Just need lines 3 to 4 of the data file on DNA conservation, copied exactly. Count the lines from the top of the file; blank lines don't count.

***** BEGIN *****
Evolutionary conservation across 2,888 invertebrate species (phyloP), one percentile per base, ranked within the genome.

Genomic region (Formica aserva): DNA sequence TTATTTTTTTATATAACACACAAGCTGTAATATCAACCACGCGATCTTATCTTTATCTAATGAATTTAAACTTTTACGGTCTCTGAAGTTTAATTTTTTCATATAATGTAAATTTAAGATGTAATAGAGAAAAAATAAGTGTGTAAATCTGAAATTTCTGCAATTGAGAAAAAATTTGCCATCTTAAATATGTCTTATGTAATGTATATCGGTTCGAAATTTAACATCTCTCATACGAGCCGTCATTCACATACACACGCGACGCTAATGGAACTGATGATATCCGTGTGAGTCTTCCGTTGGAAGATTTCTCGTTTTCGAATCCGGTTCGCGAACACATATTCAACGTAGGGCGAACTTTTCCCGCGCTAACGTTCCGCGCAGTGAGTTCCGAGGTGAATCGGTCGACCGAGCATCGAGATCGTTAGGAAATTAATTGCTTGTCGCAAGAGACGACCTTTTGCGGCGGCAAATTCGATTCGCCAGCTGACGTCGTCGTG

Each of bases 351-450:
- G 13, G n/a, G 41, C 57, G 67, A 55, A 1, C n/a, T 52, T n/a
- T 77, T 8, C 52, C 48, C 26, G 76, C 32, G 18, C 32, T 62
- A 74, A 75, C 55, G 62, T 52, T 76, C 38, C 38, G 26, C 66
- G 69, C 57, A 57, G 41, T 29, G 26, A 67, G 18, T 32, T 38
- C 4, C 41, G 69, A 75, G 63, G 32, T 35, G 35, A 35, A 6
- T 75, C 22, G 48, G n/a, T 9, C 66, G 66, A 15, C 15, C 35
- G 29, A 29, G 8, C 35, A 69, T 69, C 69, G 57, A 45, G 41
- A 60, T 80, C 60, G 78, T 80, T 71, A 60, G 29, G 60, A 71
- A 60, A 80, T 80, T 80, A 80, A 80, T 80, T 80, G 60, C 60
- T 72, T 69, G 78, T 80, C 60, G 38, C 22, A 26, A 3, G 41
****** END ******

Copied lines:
Each of bases 351-450:
- G 13, G n/a, G 41, C 57, G 67, A 55, A 1, C n/a, T 52, T n/a